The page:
Clark contributed several other papers on the subject also. The problem is that these papers do not reside in the clinical literature and are written in a language that is foreign to many clinicians – that of mathematical equations that express physical principles.  It is my hope that the following might supply sufficient background and provoke interest that access to those papers will improve.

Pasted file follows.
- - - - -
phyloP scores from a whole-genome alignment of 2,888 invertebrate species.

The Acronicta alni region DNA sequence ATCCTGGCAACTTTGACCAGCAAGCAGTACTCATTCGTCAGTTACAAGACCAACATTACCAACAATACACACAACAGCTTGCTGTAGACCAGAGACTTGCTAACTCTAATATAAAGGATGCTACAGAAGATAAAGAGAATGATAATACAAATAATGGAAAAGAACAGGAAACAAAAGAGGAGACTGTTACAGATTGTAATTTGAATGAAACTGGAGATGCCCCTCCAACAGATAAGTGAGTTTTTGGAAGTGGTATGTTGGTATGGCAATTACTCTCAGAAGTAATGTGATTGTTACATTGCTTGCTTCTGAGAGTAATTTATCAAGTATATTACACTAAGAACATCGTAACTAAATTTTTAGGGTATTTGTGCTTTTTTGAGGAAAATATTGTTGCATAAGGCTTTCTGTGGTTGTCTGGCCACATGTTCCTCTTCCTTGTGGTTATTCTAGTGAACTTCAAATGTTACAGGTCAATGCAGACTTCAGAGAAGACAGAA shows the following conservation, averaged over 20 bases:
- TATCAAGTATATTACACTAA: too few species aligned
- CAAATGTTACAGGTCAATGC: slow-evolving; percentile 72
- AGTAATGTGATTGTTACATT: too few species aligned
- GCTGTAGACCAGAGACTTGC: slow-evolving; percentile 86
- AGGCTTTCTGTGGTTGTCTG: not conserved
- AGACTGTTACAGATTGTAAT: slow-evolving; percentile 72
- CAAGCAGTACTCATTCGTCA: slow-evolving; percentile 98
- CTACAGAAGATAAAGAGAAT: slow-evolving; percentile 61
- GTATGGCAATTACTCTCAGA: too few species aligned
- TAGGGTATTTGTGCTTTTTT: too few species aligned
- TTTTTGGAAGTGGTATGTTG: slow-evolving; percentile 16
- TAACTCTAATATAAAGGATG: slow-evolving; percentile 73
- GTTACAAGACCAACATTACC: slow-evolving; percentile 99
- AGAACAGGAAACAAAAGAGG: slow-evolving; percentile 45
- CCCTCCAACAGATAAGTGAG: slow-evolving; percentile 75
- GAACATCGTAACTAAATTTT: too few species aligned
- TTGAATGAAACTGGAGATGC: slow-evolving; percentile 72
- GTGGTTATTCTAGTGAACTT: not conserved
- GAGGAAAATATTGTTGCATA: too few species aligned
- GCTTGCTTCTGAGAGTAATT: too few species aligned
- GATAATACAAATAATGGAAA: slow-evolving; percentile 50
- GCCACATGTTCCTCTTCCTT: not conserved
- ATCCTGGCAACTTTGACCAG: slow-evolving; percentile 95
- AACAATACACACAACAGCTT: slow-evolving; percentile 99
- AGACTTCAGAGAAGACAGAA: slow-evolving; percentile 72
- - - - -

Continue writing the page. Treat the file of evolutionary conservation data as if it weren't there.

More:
I will also attempt to provide insights on the topic with the aid of a technique not available to Clark – computational fluid dynamics (CFD).   Subsequent webpages will display a wide range of figures generated from approximate solutions of the Navier-Stokes equations that describe flow behavior for Newtonian fluids.  The solutions shown are for simplified geometries, not the complex, dynamical anatomy that typifies the mammalian heart.  The solutions shown here were computed using homegrown software and it remains a possibility that the software contains bugs that I will never have the time to find and fix.  Rather than pack up and go home, I will point out some of the inaccuracies in the solutions as a learning opportunity, to show you why they are implausible.  Hence the CFD solutions may be considered as illustrations of concepts, not to be construed as accurate renditions of specific circumstances in the circulation.  Since it's assumed that you may not be familiar with CFD, I'll point out that accurate CFD solutions are employed ubiquitously today in a host of engineering endeavors such as designing aircraft, watercraft, landcraft, turbomachinery, etc. etc.